Microphones are essential gadgets used when recording audio. Choosing between the two can be an uphill task, especially when you lack background knowledge in music and production. There is no need to panic because this article will enlighten you with relevant information to improve your understanding of microphones.
The quality of sound captured varies depending on the type of microphone that is being used. For this reason, you need to understand some of the existing differences between the Omnidirectional and Unidirectional microphone when planning to start your production.
This implies that microphones pick their sound from either the front or all directions (Polar pattern mic). This article will highlight differences between Omnidirectional and Unidirectional microphone which will equip you with the knowledge to make informed choices when planning to acquire one.
What is an Omnidirectional Microphone?
Omnidirectional microphones capture sound from all directions making them more flexible when using. In fact, “Omni” in Latin means “all.” These microphones tend to capture sound from all directions without any alterations, making them more efficient when using.
An omnidirectional microphone is commonly used when groups participate in singing, or multiple instruments are being used simultaneously. The gadget can be placed at the center and will capture all sound with equal strength.
What is a Unidirectional Microphone?
Also referred to as the cardioid mic, the Unidirectional mic captures the source’s sound and very little from the sides. No sound is attracted from the back. Therefore, one may require skills when using this particular type of microphone.
Omnidirectional vs. Unidirectional Microphones
In television and concerts, an omnidirectional microphone is highly preferred because of its ability to capture sound from multiple directions.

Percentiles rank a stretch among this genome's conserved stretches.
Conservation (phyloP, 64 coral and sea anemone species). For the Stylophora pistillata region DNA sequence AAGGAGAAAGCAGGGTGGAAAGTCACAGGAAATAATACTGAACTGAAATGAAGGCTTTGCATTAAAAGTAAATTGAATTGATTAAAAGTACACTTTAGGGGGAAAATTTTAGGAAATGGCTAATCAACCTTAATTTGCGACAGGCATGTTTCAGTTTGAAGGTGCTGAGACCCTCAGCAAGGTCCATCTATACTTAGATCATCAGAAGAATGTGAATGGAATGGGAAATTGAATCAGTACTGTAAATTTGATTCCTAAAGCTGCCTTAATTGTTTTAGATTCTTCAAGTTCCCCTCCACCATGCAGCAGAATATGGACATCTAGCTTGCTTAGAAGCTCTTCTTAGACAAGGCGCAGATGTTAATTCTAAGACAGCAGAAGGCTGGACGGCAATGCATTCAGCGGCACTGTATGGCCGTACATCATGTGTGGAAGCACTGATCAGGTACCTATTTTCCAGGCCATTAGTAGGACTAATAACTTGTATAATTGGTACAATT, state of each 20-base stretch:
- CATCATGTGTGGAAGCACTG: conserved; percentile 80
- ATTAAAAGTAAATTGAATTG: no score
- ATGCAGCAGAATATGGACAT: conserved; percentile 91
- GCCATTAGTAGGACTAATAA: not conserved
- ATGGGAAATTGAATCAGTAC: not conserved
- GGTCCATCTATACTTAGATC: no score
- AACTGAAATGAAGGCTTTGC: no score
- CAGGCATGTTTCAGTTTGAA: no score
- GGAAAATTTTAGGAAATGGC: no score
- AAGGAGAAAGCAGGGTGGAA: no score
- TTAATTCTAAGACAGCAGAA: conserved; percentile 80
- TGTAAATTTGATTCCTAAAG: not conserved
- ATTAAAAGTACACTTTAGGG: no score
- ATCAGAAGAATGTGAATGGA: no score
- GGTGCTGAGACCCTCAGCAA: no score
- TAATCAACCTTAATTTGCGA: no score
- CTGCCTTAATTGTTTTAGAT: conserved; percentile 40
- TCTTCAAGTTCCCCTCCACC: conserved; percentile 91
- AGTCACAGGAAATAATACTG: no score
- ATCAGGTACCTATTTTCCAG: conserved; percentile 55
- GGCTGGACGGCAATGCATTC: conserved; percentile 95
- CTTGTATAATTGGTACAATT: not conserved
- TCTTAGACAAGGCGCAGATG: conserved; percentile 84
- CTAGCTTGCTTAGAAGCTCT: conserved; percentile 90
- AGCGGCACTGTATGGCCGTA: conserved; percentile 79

This validates our earlier point that an omnidirectional microphone gets its signal from all angles. Besides, a unidirectional can only pic 50% or less sound from coming from other directions. Below are some of the standard features to understand the existing differences between the Omnidirectional microphone and the unidirectional.
In a production setup where the sound is supposed to be captured from multiple individuals, an omnidirectional mic may not be the best choice.
“Leakage” may be experienced, and for this reason, using a unidirectional microphone would be the ideal choice. However, using an omnidirectional mic would enhance the performance because of less wind noise, handling, vibration, and popping. Another exciting aspect of the Omni type of microphone is that it can record from the right side up and upside down.
As opposed to the unidirectional microphone, the omnidirectional mic tends to be less precise in channel separation as it picks sound from different directions. Therefore, if channel separation is a factor when considering a microphone, an omnidirectional type would be unfavorable because of the low ratio between the direct and indirect sound.
Conversely, the Omni works perfectly when used at a closer range without the proximity effect associated with a unidirectional microphone. This implies that if the Omni and the unidirectional mics are placed at different distances, the ratio between the two’s direct and indirect sound will remain the same.